Leftist outlet Vox wasn’t impressed when Vice President Mike Pence talked about his standing rule to never be alone with a woman or attend an event with alcohol served without his wife by his side. The “Pence rule,” it doubted, “Doesn’t make women safer,” and is “disingenuous at best” because it does more to protect men in power from scandals than protecting female virtue.
In October, when Hollywood mogul Harvey Weinstein began his deep decent into the annals of sex abusers, Vox writer Tara Isabella Burton recoiled at former Trump adviser Sebastian Gorka suggesting that had “Weinstein… obeyed @VP Pence's rules for meeting with the opposite sex, none of those poor women would ever have been abused.” Not true, Burton said, criticizing Gorka for having a repulsive “smugness” like other right-wingers. At best, she added, the Pence rule might have saved some women from harassment, but not all. Burton suggested the rule should just be “not harassing women” in the first place — which is the Pence rule in a nutshell:
But we shouldn’t mistake the rule’s efficacy for unselfishness. It is a completely self-serving maxim, designed to protect men against women, and not the other way around. It does little for the women whose careers are stymied by a lack of access to good mentors and peers. A system in which private male-female interaction is treated as an automatic “red flag” is one that penalizes women for existing. In these scenarios, women may be more protected from harassment — just as their male counterparts are more protected from the specter of spurious allegations — but they are likewise barred from interactions that might benefit them professionally. Meanwhile, their male colleagues and superiors would suffer no such professional backlash, especially since men in the entertainment industry already tend to have powerful positions.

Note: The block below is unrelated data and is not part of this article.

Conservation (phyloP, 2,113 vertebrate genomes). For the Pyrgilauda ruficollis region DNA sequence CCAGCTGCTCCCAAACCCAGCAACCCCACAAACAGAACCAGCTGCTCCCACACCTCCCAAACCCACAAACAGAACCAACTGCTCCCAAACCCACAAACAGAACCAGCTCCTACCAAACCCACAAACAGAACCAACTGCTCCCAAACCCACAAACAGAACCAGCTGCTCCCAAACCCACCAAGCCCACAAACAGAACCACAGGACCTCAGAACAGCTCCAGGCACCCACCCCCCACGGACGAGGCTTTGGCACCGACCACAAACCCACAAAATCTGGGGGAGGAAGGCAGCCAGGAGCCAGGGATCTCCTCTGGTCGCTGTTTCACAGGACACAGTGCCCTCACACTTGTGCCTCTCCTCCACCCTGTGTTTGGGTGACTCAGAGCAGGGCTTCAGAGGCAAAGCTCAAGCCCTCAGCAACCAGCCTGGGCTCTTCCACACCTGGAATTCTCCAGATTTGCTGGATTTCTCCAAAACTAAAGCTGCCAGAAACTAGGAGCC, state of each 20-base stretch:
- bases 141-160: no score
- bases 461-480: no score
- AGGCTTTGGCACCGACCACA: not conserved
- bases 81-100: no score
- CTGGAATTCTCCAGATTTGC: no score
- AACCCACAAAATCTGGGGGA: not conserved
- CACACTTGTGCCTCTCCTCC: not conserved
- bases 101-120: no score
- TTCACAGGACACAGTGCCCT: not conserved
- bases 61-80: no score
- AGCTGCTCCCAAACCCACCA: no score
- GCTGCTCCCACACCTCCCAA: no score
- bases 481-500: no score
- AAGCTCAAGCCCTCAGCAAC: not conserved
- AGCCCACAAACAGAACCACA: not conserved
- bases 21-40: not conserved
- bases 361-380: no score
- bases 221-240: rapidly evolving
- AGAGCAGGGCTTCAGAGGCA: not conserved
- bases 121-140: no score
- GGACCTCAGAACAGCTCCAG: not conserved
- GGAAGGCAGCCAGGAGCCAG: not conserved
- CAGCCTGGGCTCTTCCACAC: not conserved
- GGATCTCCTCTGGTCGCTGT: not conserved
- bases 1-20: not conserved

Sure, had Weinstein taken it upon himself to follow the Pence rule, it is true he probably would not have had opportunities to harm his alleged victims during meetings and audition-type scenarios. But plenty of other decisions Weinstein might have made — say, not harassing women — would have had the same effect.
But here’s a curiosity: Vox Media is having a “holiday party” this month and have decided to nix the open bar this time around as a way to hopefully stymie potential sexual harassment. You might call it a “Vox rule” of sorts:
Amid the wave of recent sexual harassment allegations against a number of individuals at media companies, and after firing its own editorial director for sexual harassment last month, Vox Media announced to its staff on Thursday that it will not have an open bar at this year’s holiday party.
As explained in an invitation sent out to Vox Media’s New York staff members Thursday afternoon, the reason for the change is to help curb any potential “unprofessional behavior.”
The invitation adds:
[I]nstead of an open bar, each attendee will receive two drink tickets with which they can get alcoholic drinks if they choose. After that only non-alcoholic drinks will be available.
We recognize that even though alcohol isn’t always the reason for unprofessional behavior, creating an environment that encourages overconsumption certainly contributes to it.
Ah, so, if Vox places certain restrictions on itself, then it could potentially avoid engaging in bad behavior? That makes a lot of sense. Surely, Pence would approve of such self-imposed control.